Break Problem

I have a 1974 C-3 that I have had the brakes worked on twice and shortly after getting it back from the shop the brakes go soft again. I can find no break fluid leakage anywhere. Any suggestions? Thanks ahead of time.
Nick
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Nick Cleghorn wrote:

Look for air getting into the system, or the brake fluid becoming hydrated.
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<DIV><BR>Look for air getting into the system, or the brake fluid becoming hydrated.<BR><BR>-- V</DIV> <DIV><FONT face="Bookman Old Style"></FONT>&nbsp;</DIV> <DIV><FONT face="Bookman Old Style">I am obviously not a mechanic so how does one find out if air is getting into the brake system and where it is getting in?</FONT></DIV> <DIV><FONT face="Bookman Old Style"></FONT>&nbsp;</DIV> <DIV><FONT face="Bookman Old Style">Nick</FONT></DIV></BLOCKQUOTE></BODY></HTML>
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Nick Cleghorn wrote:

Can we assume you are not seeing any wet areas (leaking fluid) on the rotors, lines, or master cylinder?
The most common way air gets in is that one or more rotors are not running true (warped slightly, etc), converting the wheel cylinders into small air pumps as the turning rotor moves the piston in and out rapidly.
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look at the master cylinder cover gasket..could be dry rotted and sucking in air
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Thanks, gentlemen. I will pass these recommendation on to my mechanic.
Nick
<DIV>look at the master cylinder cover gasket..could be dry rotted and<BR>sucking in air</DIV></BLOCKQUOTE></BODY></HTML>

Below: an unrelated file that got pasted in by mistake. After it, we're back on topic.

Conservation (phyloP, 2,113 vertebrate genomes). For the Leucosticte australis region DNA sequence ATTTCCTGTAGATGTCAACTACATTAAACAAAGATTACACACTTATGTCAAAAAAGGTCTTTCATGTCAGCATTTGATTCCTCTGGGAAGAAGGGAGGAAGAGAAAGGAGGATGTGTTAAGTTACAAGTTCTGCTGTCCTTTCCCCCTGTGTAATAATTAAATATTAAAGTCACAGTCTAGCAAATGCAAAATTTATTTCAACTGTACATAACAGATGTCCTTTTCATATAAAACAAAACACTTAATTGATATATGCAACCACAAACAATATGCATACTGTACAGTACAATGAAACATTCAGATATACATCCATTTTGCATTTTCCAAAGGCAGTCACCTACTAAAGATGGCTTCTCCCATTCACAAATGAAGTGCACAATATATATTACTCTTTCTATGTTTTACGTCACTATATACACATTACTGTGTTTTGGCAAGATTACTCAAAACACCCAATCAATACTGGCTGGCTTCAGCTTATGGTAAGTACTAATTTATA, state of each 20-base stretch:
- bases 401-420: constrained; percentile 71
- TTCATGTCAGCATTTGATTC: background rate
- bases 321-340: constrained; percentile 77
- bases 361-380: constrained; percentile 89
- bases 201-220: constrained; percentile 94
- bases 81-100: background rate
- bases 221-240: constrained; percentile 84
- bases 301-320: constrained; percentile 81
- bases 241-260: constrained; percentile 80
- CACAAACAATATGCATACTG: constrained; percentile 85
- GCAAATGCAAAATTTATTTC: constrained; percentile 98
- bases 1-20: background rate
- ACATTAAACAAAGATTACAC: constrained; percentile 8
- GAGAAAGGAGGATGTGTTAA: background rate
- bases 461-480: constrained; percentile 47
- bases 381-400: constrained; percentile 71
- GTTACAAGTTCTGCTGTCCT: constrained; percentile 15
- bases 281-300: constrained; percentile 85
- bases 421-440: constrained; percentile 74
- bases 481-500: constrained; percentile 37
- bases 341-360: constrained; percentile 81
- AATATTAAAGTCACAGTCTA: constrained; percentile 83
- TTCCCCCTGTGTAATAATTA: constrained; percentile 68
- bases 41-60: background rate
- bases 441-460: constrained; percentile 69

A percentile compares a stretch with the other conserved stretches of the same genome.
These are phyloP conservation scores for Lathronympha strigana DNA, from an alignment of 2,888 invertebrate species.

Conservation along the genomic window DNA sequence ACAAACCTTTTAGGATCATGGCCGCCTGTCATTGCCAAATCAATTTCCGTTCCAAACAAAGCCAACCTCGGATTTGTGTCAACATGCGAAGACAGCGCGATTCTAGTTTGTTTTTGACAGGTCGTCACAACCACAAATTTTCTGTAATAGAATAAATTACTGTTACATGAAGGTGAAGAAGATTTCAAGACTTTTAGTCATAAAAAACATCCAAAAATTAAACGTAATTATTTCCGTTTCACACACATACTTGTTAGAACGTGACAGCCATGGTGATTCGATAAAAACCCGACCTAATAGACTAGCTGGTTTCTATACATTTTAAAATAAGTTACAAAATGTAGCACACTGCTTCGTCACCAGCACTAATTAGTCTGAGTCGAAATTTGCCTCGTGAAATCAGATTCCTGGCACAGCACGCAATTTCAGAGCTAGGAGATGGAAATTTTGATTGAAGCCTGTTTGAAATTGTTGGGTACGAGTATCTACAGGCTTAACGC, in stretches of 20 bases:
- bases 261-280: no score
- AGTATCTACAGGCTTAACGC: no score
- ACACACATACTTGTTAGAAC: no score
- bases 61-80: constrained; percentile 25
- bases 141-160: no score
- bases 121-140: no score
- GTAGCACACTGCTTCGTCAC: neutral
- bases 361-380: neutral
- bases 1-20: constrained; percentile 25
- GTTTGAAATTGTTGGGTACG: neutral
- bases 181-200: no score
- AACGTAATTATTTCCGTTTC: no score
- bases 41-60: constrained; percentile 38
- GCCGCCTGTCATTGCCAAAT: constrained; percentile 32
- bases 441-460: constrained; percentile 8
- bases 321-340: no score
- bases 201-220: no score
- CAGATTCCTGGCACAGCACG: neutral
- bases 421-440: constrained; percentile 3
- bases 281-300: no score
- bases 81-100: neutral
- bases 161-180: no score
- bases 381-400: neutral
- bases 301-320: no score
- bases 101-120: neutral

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The typical problem that cause the Corvette brakes to suck air is people turning the rotors unnecessarily or the pistons have corroded from lack of use.
Most brake shops think you HAVE to turn the rotors; you don't. In fact, if you do not have severe wear or grooving,
If someone has removed them and turned them, they can literally pump the pistons in and out going down the road and pump air past the seals into the fluid, so that you have air bubbles. If you crack open a bleeder screw and immediately get fluid with lots of air bubbles, this is probably happening.
The cure is to remove the caliper, bolt the rotors tight, and use a dial indicator to measure the runout.
Then you have to shim the rotor until runout is reduced to something like .005 inches. You will have to check the actual spec as I can't remember off the top of my head. You shim by placing shim stock over the studs between the spindle or hub and the top hat of the rotor.
It is a long and time-consuming process so if they turned your rotors, make them do this without charge and they will never turn another Corvette rotor unless it is absolutely necessary.
If the pistons have corroded in the groove where the seal sits, you can sometimes clean them up enough for them to seal again, but not always. Often you have to replace the pistons. New seals are necessary also.
look at the master cylinder cover gasket..could be dry rotted and sucking in air
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